Canada’s National Capital Commission (NCC), the federal agency that manages national heritage properties including the Prime Minister’s homes, was directed to construct a sprawling second mansion at Harrington Lake by the Prime Minister’s Office (PMO) in late 2019 — shortly after the federal election in October and just days following turbulence in the marriage of Justin Trudeau and Sophie Gregoire, a source inside the PMO tells The Chronicle.
The $8.6 million in federal spending was not publicly disclosed until April of this year, which included $3 million to renovate the main house, $2.5 million to reconstruct and relocate what has been described as a caretaker’s house on the grounds, and $3.6 million to construct a second mansion that is intended for the Trudeaus’ use.
Just days after Gregoire threatened to divorce Trudeau last October, when she first began refusing to sleep under the same roof with him, the PMO ordered the NCC to proceed with millions of dollars in unplanned projects at the Prime Ministerial retreat.
“Spending millions of dollars to accommodate the evolving nature of the Prime Minister’s marriage is not fair to the Canadian taxpayer,” the disgruntled political staffer explains.
Indigenous Services Minister Marc Miller said recently in the book, Promise and Peril (2019), that “Trudeau goes to Harrington Lake to get away and chill and not be judged when he’s chilling.“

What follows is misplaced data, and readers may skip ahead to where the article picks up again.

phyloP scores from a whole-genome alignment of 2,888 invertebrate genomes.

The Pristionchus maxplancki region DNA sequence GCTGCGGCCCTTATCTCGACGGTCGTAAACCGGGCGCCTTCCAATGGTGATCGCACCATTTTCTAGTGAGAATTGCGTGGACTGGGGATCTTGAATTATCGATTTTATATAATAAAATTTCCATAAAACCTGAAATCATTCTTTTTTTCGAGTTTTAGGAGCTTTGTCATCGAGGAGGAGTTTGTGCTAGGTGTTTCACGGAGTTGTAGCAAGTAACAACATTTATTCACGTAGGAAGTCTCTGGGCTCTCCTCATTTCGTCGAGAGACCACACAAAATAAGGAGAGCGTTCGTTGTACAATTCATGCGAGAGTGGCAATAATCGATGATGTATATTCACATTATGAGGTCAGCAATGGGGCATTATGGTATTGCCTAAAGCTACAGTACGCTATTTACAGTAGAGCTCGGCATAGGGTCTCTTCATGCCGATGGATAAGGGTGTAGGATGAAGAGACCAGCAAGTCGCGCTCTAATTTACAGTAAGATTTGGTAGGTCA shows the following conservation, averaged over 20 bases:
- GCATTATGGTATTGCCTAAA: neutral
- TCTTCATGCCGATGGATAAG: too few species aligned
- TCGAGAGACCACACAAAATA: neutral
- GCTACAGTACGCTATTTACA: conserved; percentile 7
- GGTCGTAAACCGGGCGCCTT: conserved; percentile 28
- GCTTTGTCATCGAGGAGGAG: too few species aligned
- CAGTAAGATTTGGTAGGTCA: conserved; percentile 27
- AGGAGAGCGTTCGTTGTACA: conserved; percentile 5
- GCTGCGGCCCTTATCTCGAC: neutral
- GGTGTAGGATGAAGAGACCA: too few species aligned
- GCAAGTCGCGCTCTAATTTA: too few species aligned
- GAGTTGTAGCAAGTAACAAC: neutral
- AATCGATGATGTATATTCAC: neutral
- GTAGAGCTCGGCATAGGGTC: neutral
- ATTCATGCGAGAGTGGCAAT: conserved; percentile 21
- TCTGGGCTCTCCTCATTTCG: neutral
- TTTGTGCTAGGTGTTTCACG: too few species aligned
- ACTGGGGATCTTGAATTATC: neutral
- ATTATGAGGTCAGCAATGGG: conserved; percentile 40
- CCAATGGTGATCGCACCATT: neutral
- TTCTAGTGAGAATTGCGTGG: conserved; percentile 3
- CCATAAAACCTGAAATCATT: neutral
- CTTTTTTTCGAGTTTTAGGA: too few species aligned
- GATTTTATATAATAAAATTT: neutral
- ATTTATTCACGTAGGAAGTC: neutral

Trudeau and Gregoire have experienced marital troubles since last October, and after a few short months of counseling, the couple has been separated since February. Gregoire has been living at Harrington Lake with their three children.
As a Crown corporation, the NCC is subject to the Access to Information Act, the Privacy Act and the Public Servants Disclosure Protection Act, as well as Government of Canada directives on proactive disclosure — though the Trudeau government has not been complying with the spirit of those rules, which aim to strengthen public sector management by enhancing transparency and oversight of public resources.
The NCC argues that $83 million in renovation projects is necessary to bring 24 Sussex to ‘Good’ condition (without ‘modernizing it’), and is now necessary to address fire hazards at the 34-room official residence. The Trudeaus have refused to reside in the Prime Minister’s official residence since taking office in 2015, despite former Prime Minister Stephen Harper using the property with no complaints.
Instead the Trudeaus chose to move into the recently renovated Rideau Cottage, on the grounds of the Governor General’s palace (known modestly as Rideau Hall). At the time, critics said that Trudeau’s complaints about the adequacy of 24 Sussex were contrived and disrespectful to taxpayers.
Beyond the one-time spending request, the NCC is also asking for an increase in annual appropriations of $24.6 million for ongoing maintenance, repairs and renovation projects. The NCC already spends spends $5 million annually on capital projects — repairs to the official residences and other projects in the Ottawa-Gatineau region.
More than $5 million has already been spent in 2015 and 2017 for security upgrades at Rideau Cottage, in order to accommodate Trudeau’s displeasure with the official residence at 24 Sussex.